Researchers at Purdue University in the US have developed a new technology that promises to be a game-changer in the extraction of rare earths.
In a paper published in the journal Green Chemistry, the scientists explain that the patented extraction and purifying processes use ligand-assisted chromatography and are shown to remove and purify rare earth metals from coal ash, recycled magnets and raw ore safely, efficiently and with virtually no detrimental environmental impact.
This is key because, at present, many companies across the world don’t even dare to consider extracting REE due to the damages caused to the environment by acid-based separation and purification of these elements.
“About 60% of rare earth metals are used in magnets that are needed in almost everyone’s daily lives. These metals are used in electronics, aeroplanes, hybrid cars and even windmills,” Nien-Hwa Linda Wang, whose lab developed the technology, said in a media statement. “We currently have one dominant foreign source for these metals and if the supply were to be limited for any reason, it would be devastating to people’s lives. It’s not that the resource isn’t available in the US, but that we need a better, cleaner way to process these rare earth metals.”
See also Two-zone ligand-assisted displacement chromatography for producing high-purity praseodymium, neodymium, and dysprosium with high yield and high productivity from crude mixtures derived from waste magnets (here)
The recent threats by Beijing to cut off American access to critical mineral imports has many Americans wondering why our politicians have allowed the United States to become so overly-dependent on China for these valued resources in the first place.
Today, the United States is 90 percent dependent on China and Russia for many vital “rare earth minerals.”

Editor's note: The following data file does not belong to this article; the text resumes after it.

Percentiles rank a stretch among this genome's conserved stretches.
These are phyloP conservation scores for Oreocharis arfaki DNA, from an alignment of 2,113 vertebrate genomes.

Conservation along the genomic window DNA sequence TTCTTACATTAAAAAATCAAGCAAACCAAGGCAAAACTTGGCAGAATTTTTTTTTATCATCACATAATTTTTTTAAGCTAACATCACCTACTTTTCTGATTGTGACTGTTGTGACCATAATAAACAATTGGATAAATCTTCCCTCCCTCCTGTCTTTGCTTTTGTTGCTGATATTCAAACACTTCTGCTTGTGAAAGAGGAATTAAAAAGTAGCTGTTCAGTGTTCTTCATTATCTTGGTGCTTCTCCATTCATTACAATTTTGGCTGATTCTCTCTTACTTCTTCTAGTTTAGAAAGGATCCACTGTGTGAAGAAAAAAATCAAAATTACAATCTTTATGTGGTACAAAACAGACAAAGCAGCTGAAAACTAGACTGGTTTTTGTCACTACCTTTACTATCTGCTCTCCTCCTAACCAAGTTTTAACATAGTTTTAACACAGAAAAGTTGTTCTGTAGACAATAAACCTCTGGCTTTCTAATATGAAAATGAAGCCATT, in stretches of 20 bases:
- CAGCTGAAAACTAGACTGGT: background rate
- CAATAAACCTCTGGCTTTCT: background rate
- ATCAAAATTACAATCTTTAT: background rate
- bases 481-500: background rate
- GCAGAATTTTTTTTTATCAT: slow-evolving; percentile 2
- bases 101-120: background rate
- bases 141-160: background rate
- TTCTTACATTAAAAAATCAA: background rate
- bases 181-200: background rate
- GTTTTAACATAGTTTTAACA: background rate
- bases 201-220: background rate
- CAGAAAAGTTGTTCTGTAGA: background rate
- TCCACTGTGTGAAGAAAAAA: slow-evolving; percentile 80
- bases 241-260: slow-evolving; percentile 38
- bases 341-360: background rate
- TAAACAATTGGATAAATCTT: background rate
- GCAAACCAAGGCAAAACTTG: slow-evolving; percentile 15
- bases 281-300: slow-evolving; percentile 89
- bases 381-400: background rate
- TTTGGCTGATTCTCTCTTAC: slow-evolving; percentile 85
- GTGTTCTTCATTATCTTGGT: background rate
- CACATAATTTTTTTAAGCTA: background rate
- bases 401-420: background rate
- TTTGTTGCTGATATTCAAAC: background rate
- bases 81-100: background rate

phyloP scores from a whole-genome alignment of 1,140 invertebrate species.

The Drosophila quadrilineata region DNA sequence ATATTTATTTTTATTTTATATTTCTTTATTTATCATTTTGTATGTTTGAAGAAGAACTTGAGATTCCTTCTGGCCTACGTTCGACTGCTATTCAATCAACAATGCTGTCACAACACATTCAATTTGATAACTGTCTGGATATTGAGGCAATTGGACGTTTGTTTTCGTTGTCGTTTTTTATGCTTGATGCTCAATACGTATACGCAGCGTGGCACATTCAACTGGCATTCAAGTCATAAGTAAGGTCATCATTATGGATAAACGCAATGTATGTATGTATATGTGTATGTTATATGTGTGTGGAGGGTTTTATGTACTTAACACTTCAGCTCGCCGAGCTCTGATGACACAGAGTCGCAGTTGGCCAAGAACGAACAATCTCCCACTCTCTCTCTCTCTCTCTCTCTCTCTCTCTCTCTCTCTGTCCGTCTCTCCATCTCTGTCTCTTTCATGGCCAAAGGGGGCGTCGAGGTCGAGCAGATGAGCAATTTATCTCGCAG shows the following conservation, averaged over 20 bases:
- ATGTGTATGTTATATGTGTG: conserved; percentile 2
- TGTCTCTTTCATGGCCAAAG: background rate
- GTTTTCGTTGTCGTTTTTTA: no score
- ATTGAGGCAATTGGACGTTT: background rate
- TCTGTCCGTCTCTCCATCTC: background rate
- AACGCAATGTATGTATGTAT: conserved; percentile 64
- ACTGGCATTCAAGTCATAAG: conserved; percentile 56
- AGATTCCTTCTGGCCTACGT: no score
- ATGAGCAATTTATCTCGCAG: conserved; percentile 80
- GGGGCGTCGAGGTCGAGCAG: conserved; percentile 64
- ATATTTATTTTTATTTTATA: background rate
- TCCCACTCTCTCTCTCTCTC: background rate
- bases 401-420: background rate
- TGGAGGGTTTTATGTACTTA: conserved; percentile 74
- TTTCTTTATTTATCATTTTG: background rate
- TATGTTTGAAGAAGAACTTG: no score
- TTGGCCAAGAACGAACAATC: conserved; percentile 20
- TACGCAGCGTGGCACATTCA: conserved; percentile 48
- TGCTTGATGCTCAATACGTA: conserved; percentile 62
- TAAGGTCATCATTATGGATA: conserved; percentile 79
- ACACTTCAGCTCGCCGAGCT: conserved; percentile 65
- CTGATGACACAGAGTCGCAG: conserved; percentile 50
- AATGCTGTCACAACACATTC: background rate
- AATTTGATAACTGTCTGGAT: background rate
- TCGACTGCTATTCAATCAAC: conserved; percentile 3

The main reason for our over-reliance on nations like China for these minerals is not that we are running out of these resources here at home. The U.S. Mining Association estimates that we have at least $5 trillion of recoverable mineral resources.
The U.S. Geological Survey reports that we still have up to 86 percent or more of key mineral resources like copper and zinc remaining in the ground, waiting to be mined.
These resources aren’t on environmentally sensitive lands, like national parks, but on the millions of acres of federal, state and private lands.
The mining isn’t happening because of extremely prohibitive environmental rules and a permitting process that can take 5-10 years to open a new mine. Green groups simply resist almost all new drilling.
What they may not realize is that the de facto mining prohibitions jeopardize the “Green Energy Revolution” that liberals so desperately are seeking.
How is this for rich irony: To make renewable energy at all technologically plausible, will require massive increases in the supply of rare earth and critical minerals.
La géologie, une science plus que passionnante … et diverse